Just after the NSW election, Jihad Dib was expected to take the energy portfolio in Labor Premier Chris Minns’ new government.
He was quick to declare that “keeping the lights on” would be his highest priority if he got the job for which he was frontrunner.
Who would have thought simply maintaining a basic service upon which we all rely would ever be top priority of any government in 2023?
Such are the times.
The Liberals under Matt Kean’s reckless stewardship of the energy portfolio created a situation where many market analysts could not say if the NSW electricity system would go dark at evening peak times when the giant Liddell coal-fired power station is turned off this week.
As former Howard government treasurer Peter Costello told John Anderson’s podcast last week:
“I was in that school that always used to say, let's figure out how we can do something before we announce we're going do it. These days you just announce you're going do it and you got no idea.”
That of course is not rocket science, or at least wasn’t for politicians a generation ago.
None of this work has been done by our modern “green energy” enthusiasts and the only certainty about Australia’s transition to renewables is that power prices will continue to go up, probably for the next 10 years.
All the while, no one can say for sure if the lights will stay on when demand peaks on hot days or windless evenings when the sun has gone down.
Why is Family First concerned about this?
Because a major contributor to family breakdown and the harm this causes children is financial pressure.
Governments who make family basics like electricity unaffordable and unreliable are not just hobbling the economy’s ability to produce manufacturing jobs, they are tearing at our social fabric.
High electricity prices coupled with out-of-control state and federal government spending is petrol on the dumpster fire of inflation which in turn is cannibalising family wealth.
Meanwhile it is families who cop a double whammy as the Reserve Bank punishes them with interest rate hikes on their mortgages.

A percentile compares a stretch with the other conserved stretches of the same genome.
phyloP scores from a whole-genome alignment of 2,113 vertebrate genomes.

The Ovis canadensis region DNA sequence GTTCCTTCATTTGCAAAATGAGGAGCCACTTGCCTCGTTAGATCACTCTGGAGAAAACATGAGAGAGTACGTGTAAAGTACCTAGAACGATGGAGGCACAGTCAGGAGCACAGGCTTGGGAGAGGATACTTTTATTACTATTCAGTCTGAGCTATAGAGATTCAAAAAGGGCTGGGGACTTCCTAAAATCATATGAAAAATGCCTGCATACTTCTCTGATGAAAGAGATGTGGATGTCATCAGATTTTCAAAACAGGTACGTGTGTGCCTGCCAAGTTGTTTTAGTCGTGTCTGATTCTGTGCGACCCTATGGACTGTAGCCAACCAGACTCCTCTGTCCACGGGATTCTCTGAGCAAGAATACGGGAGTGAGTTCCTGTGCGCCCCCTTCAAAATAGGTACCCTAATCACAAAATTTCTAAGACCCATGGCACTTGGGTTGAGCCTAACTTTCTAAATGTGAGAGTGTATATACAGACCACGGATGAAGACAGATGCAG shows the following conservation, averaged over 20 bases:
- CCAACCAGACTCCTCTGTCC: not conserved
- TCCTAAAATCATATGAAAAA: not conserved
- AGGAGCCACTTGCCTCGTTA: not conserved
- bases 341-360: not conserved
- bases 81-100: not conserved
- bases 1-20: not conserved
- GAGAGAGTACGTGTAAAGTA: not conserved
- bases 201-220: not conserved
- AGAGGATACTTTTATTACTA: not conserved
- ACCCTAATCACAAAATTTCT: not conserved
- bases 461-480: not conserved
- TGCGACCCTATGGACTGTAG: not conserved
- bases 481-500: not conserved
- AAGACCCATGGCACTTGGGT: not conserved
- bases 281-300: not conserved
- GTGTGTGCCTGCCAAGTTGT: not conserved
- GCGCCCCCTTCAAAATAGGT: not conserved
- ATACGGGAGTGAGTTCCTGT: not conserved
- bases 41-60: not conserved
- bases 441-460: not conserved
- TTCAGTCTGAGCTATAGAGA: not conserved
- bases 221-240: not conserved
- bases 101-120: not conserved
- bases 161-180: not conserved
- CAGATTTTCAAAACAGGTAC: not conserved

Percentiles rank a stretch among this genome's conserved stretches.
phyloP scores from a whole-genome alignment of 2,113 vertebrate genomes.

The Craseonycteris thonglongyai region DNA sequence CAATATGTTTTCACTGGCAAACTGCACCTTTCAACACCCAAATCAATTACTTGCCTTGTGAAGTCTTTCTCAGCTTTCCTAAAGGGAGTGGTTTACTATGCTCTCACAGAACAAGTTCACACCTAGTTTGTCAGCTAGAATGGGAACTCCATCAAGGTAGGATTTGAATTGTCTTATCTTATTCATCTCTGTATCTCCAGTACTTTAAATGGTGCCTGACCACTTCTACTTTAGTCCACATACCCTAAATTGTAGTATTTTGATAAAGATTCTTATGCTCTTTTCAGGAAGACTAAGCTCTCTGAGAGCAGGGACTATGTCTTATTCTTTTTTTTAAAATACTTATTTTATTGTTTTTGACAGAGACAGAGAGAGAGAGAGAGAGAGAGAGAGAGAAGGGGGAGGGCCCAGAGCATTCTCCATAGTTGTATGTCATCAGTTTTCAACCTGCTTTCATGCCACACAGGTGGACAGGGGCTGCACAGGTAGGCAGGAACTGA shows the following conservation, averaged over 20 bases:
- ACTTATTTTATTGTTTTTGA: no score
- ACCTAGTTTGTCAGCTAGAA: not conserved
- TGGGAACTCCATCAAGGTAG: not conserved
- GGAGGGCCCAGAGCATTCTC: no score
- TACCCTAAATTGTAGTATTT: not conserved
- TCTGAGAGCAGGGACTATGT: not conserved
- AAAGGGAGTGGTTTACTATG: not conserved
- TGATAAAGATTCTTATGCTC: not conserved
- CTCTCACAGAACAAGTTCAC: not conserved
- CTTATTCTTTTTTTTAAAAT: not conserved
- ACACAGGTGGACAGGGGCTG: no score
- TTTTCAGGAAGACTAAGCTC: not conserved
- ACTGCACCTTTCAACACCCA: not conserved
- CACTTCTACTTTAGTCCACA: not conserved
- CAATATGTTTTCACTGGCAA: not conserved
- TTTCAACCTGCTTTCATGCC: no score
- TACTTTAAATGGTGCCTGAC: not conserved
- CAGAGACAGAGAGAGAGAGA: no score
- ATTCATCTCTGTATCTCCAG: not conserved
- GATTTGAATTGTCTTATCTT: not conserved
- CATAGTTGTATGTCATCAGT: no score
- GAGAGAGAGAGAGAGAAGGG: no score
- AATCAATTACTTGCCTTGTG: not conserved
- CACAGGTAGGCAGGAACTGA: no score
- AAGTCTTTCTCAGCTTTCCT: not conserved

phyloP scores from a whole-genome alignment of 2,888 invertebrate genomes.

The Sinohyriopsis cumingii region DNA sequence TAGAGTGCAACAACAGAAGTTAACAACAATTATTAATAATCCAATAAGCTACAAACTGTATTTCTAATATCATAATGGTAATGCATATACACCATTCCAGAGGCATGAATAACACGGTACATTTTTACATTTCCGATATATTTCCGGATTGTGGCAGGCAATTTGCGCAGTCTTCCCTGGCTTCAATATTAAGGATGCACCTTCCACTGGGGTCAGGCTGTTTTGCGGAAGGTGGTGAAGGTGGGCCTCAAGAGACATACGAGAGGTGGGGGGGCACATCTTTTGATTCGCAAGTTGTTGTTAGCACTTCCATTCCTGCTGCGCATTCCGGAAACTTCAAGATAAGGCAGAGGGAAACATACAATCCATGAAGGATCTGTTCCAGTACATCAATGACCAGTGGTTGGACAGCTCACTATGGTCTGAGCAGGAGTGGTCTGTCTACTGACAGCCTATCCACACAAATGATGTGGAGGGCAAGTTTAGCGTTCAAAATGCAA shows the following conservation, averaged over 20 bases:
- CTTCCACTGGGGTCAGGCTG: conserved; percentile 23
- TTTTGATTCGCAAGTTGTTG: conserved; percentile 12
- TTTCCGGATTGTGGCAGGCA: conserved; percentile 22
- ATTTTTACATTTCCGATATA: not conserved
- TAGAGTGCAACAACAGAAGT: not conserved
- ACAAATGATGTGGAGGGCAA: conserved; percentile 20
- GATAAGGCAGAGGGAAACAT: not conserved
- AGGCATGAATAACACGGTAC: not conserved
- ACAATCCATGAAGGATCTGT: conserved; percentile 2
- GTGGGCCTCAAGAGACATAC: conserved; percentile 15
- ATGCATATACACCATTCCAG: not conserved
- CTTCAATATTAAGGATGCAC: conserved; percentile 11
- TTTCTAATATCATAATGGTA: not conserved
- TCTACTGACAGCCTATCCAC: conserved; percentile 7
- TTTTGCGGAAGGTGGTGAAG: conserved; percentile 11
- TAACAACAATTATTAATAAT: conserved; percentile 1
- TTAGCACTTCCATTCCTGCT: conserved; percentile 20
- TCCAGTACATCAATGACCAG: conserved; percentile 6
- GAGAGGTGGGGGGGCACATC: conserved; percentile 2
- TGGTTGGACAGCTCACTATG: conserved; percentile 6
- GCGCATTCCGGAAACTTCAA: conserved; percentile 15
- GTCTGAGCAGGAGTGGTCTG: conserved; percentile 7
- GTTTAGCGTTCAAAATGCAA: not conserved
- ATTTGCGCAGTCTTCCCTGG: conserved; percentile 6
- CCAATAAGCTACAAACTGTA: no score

Another politician-induced problem putting unbearable pressure on young families is the ridiculously high price of housing caused by lack of supply.
Politicians spend with impunity, vandalise the electricity supply and fail to release enough land. All the while working families bear all the economic pain.
It is unjust.
Jihad Dib did not get the energy portfolio when Minns announced his cabinet two weeks ago.
The person who did, upper house member Penny Sharpe, was quick to walk back the “keep the lights on” mantra Dib floated.
In “no cause for alarm” comments to the media last week she was at pains to point out that everything is fine.
There would be no “immediate impact” on supply because of Liddell’s closure. New generating capacity would take care of that, she said.
Who is right, Dib or Sharpe?
There’s a clue in today’s Australian Financial Review from University of New South Wales senior energy research associate Dr Dylan McConnell.
The AFR reports “he and others underscore that the bulk of the new capacity is wind and solar generation, which cannot be depended on to cover peak evening demand for electricity.”
That’s code for NSW might experience blackouts.
“Green energy” proponents always point to battery storage as the solution to the lack of 24-7 generating capacity of windmills and solar panels.
But the AFR also reports: “Storage has also been added faster than anticipated as costs dropped, but only provides a fraction of the power needed to supply on-demand”.
It’s a shame Dib missed out on the energy portfolio. At least he would have made keeping the lights on his top priority.
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